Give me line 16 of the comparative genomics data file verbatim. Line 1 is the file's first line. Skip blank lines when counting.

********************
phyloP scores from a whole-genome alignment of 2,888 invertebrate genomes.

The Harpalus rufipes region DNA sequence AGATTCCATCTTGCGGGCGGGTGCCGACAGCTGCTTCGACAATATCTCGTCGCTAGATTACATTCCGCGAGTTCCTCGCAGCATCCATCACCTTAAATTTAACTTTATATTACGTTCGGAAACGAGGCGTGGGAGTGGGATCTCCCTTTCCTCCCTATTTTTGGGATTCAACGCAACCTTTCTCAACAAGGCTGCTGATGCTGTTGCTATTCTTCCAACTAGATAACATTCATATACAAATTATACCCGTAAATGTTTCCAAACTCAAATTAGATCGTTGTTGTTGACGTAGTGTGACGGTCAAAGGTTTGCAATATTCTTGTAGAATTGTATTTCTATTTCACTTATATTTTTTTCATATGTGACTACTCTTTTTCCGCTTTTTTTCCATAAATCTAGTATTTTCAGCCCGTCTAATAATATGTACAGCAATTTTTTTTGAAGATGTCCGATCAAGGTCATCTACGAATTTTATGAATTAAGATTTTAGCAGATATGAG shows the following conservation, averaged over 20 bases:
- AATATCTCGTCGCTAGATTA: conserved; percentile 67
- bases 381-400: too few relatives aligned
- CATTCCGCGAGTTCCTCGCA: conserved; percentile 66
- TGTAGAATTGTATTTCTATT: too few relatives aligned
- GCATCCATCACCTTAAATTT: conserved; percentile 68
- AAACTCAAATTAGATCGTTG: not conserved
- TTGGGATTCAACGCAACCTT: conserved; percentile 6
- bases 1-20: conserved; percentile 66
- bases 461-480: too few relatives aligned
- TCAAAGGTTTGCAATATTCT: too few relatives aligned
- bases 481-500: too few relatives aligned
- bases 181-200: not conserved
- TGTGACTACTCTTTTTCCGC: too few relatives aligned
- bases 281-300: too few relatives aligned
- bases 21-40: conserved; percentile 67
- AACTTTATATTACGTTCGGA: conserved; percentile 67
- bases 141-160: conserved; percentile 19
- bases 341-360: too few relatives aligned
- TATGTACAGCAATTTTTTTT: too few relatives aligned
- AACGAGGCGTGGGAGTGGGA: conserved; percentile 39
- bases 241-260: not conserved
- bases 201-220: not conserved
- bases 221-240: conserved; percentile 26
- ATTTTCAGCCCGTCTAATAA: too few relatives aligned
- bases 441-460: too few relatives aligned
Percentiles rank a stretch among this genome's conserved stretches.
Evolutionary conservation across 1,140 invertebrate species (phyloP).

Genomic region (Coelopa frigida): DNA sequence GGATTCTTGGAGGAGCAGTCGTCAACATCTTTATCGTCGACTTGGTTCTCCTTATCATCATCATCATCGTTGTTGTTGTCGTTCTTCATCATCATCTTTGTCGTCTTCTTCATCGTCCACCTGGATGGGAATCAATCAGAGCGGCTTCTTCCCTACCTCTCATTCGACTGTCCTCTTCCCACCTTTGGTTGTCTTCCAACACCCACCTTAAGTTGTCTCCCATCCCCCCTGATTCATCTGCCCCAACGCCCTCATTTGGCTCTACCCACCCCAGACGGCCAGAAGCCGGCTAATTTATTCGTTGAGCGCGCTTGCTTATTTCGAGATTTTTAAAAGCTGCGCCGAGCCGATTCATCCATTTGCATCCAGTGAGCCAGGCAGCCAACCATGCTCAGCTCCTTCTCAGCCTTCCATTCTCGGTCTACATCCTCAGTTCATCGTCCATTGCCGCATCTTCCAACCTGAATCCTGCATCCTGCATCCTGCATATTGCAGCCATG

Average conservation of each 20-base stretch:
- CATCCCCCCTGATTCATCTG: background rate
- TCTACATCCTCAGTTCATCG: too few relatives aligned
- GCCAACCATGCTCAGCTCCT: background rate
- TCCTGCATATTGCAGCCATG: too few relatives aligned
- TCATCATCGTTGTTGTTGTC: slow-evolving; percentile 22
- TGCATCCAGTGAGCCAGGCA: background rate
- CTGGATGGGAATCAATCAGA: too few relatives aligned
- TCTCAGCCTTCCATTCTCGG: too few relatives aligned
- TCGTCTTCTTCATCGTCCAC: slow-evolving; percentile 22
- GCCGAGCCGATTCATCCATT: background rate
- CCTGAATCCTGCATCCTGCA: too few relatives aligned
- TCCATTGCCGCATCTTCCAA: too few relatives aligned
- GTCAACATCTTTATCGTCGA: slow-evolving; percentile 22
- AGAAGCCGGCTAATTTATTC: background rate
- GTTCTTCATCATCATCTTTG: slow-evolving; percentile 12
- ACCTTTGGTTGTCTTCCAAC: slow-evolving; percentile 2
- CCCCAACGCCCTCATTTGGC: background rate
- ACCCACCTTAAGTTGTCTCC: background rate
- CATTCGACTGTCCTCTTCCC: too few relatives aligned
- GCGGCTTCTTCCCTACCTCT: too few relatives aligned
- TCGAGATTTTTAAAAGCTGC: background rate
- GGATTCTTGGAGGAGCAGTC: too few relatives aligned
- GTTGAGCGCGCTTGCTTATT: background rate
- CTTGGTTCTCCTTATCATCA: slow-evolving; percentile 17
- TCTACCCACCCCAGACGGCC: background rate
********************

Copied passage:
- bases 281-300: too few relatives aligned